Report: HBO's Long-Missing Fucking Found On New Series 'Tell Me You Love Me'

In the latest installment of its penetrating investigative series on the erotic landscape of premium cable's leading brand in the post-Sex-and-the-City era, "HBO: Where's All The Fucking?," a breakthrough: after previously throwing a spotlight on the distressing lack of onscreen coitus in Entourage, the Times now reveals that the network has been secretly devoting all of its ugly-bumping resources to the development of new series Tell Me You Love Me, which promises to entice viewers with levels of pay-TV screwing surpassed only by the raunchiest of expense-account-verboten hotel-room offerings:

Bosoms and things: That's not exactly a plot summary of "Tell Me," but it's not a bad place to start. Because that's where many viewers will start. Whatever else it may or may not be, "Tell Me," at least in its current form, will set a new precedent for prime-time TV when it has its premiere Sept. 9:
No previous series, on pay cable or anywhere else, has dared show anything even close to this much skin; the climax, if you will, of the first episode finds a woman (Sonya Walger) in her 30s masturbating her husband (Adam Scott) to orgasm, with the entire act and all relevant body parts plainly visible. Even Jane Alexander — yes, that Jane Alexander, the snow-domed, regally poised 67-year-old former chief of the National Endowment for the Arts — drops trousers for some frisky senior sex. [...]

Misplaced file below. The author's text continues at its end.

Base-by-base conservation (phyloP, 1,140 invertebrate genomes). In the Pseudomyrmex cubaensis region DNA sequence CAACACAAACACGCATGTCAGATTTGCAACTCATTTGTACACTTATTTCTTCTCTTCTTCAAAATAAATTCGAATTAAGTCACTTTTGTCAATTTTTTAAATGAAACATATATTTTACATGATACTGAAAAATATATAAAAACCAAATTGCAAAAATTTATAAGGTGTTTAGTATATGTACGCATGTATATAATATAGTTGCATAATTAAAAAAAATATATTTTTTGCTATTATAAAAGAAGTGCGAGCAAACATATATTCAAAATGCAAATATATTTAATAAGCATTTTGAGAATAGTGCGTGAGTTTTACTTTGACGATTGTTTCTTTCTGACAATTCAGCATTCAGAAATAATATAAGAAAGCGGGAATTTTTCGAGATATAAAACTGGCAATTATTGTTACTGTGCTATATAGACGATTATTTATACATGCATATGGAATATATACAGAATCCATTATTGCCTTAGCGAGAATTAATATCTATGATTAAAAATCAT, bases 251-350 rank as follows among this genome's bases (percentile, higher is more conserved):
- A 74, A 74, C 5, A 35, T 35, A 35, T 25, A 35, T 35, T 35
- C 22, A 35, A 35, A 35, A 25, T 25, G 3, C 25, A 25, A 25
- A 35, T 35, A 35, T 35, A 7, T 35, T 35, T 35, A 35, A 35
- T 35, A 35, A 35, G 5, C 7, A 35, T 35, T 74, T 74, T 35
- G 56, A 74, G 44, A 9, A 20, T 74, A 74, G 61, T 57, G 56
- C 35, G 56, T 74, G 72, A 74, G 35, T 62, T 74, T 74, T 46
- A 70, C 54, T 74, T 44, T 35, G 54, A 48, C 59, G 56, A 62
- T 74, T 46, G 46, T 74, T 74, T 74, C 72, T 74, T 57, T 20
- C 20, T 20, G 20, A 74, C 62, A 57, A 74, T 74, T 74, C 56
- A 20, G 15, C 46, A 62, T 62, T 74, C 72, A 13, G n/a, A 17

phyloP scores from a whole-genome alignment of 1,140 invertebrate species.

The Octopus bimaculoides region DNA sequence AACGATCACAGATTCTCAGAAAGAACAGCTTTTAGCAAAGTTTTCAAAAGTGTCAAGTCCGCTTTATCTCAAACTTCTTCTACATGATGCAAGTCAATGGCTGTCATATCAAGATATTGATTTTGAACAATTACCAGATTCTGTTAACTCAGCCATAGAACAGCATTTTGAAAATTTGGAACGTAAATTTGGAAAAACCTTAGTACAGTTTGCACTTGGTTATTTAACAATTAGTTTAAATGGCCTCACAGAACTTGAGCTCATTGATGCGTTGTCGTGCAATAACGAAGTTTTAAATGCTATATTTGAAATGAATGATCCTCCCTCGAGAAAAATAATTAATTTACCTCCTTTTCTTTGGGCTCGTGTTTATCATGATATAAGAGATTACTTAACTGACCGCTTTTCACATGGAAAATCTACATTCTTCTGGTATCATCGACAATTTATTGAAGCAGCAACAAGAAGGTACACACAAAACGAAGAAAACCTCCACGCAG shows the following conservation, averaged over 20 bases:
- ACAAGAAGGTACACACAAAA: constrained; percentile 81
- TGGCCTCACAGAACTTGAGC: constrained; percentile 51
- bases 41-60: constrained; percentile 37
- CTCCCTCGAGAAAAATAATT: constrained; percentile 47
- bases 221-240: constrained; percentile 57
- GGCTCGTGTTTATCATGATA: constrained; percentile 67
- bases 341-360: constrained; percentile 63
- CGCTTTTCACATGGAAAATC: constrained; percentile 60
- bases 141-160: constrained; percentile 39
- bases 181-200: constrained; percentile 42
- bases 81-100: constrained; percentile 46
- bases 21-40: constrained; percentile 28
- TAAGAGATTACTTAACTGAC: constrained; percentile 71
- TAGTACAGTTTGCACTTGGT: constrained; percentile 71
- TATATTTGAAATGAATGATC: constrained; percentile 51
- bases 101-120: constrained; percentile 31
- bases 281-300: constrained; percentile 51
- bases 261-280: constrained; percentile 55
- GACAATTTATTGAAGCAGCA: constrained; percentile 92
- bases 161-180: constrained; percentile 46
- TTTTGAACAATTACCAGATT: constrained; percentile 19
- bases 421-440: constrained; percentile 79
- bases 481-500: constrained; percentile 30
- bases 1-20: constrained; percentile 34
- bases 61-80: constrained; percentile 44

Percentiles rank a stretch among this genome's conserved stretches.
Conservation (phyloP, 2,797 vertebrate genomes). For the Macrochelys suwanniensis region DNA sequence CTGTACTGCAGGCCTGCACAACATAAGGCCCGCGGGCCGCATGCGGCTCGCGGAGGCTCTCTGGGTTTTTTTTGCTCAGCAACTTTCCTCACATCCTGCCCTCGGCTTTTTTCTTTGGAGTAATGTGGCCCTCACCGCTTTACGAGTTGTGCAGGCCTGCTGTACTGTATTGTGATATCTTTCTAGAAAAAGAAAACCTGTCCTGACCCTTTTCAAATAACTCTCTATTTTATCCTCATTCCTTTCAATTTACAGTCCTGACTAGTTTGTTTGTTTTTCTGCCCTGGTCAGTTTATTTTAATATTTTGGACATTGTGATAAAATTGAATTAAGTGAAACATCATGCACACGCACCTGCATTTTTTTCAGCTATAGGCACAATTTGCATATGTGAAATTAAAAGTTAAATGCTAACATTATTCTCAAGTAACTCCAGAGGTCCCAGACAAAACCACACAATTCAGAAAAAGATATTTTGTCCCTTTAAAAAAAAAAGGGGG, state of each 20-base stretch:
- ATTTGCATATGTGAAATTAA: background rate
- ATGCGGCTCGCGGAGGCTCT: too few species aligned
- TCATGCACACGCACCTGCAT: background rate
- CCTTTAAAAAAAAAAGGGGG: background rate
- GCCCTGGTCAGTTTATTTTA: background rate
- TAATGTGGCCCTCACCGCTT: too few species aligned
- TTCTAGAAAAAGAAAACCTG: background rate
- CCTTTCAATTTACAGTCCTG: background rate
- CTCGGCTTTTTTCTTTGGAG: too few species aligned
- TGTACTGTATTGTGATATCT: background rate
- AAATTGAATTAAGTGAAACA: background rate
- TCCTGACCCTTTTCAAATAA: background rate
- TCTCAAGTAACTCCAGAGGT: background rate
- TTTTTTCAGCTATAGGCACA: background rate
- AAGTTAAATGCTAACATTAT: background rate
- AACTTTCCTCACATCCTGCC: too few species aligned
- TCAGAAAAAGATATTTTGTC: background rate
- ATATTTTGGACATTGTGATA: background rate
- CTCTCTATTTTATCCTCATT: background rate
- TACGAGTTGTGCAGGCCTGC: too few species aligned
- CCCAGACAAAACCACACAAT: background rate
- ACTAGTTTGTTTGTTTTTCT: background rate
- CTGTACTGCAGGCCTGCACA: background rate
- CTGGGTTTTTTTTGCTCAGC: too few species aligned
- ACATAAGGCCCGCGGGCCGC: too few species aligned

Now faced with promoting the series, the network is doing a 180, pretending that the sex doesn't matter, as if only perverts and rich, aging comedy writers won't be able to see that "Tell Me" is not about smokin' sex but rather intimacy and trust and other topics familiar to anyone who's ever endured couples therapy.

As HBO Entertainment President Carolyn Strauss said in an interview, "The point isn't to be prurient. The point is to show the language of intimacy."

Or, as Mort told me: "I didn't realize people would be so focused on the sex." (An experiment: Try to read that quote aloud in the mirror without breaking a smile.)

Look for a conflicted HBO to struggle a bit in discovering the elusive sweet-spot between prurience and restraint, between sweaty porking and the committed lovemaking; soon, their first attempt at treading this fine line will reach reporters, a press kit containing a neoprene model of the pilot's signature, explicit hand-job and a mocked-up copy of Shaved Sexagenarians in Heat, but which arrives in a box labeled: "Tell Me You Love Me: Come For The Fucking, But Stay to Learn The Language of Intimacy."